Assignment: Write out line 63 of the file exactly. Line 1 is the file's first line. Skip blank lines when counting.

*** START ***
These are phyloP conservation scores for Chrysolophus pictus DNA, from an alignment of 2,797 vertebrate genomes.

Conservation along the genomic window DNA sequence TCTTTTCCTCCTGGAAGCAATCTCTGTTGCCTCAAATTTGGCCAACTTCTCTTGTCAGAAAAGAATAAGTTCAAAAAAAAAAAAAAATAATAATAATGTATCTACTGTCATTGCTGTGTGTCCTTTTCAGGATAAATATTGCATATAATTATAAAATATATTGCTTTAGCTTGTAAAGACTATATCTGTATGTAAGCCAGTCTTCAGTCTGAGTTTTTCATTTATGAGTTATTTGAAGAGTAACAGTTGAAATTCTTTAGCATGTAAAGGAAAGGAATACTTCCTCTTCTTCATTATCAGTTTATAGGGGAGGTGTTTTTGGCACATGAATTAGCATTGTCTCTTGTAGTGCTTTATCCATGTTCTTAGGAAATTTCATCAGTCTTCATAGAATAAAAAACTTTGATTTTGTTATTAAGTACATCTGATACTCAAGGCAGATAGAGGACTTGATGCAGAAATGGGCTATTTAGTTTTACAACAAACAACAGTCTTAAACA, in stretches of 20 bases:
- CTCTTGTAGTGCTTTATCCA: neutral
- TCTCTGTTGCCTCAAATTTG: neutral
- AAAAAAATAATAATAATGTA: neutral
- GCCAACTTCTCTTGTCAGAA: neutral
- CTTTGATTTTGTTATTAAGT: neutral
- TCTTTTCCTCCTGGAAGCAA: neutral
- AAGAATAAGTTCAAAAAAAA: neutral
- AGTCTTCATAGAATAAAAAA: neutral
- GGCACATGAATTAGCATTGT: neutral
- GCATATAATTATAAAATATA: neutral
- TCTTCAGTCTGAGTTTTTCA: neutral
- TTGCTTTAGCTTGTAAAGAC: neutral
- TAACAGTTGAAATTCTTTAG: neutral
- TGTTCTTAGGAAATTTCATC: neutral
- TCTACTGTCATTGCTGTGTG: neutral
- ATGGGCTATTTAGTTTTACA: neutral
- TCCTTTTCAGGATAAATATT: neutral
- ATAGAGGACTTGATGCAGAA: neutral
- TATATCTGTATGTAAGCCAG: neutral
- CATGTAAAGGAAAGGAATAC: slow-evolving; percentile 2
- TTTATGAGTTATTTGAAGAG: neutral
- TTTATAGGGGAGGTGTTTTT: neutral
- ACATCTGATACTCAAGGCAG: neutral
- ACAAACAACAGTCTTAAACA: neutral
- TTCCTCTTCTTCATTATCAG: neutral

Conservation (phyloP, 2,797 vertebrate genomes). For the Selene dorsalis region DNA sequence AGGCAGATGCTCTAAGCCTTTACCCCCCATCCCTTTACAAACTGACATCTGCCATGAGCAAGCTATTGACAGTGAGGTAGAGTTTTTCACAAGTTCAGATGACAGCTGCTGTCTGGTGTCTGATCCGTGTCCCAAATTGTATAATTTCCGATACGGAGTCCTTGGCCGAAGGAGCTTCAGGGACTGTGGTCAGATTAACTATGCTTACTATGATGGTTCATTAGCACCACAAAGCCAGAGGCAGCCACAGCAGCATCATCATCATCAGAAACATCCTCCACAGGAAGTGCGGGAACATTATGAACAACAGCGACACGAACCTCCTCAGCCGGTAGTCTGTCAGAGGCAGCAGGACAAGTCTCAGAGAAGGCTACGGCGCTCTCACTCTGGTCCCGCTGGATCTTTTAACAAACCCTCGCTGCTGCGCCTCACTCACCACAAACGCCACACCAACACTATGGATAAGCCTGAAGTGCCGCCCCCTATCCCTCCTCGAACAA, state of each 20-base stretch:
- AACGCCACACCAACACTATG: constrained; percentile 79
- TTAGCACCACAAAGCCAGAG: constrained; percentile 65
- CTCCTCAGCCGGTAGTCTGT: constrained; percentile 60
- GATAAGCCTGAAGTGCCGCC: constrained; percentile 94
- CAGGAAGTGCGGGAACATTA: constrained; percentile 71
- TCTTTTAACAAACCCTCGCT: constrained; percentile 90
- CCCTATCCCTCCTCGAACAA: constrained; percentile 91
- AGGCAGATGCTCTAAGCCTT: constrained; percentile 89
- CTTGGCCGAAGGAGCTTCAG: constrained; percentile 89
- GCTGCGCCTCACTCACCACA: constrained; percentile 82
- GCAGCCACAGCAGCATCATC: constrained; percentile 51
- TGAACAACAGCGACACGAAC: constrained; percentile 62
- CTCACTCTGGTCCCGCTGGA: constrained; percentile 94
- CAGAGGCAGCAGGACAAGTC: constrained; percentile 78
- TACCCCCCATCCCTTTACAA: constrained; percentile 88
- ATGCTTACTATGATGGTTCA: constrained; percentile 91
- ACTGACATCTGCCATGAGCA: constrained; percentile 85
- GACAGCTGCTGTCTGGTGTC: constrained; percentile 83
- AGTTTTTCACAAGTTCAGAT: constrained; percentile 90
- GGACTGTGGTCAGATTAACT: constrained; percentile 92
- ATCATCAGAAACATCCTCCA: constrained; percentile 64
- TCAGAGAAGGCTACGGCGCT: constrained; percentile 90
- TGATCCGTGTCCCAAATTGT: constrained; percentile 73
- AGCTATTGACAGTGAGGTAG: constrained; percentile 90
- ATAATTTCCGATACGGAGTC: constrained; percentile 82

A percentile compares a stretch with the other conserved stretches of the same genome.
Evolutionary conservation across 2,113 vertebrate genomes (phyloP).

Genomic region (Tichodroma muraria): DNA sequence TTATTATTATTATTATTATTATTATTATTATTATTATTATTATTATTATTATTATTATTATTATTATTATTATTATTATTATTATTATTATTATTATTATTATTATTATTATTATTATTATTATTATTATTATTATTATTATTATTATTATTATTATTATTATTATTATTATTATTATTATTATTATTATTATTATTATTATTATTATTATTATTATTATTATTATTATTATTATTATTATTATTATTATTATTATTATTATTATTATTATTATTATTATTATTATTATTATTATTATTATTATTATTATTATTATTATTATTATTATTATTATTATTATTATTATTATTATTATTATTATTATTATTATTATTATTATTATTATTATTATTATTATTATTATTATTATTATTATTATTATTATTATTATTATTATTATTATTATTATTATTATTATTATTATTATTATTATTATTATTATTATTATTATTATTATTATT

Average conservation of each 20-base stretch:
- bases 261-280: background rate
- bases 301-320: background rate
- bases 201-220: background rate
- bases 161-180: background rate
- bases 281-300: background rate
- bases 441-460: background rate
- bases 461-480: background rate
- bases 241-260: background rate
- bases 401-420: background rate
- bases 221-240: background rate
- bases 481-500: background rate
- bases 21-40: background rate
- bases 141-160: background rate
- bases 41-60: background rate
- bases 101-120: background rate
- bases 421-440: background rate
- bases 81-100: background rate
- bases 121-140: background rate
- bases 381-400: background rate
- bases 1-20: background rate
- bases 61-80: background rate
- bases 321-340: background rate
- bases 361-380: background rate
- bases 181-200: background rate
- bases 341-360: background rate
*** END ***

- bases 441-460: background rate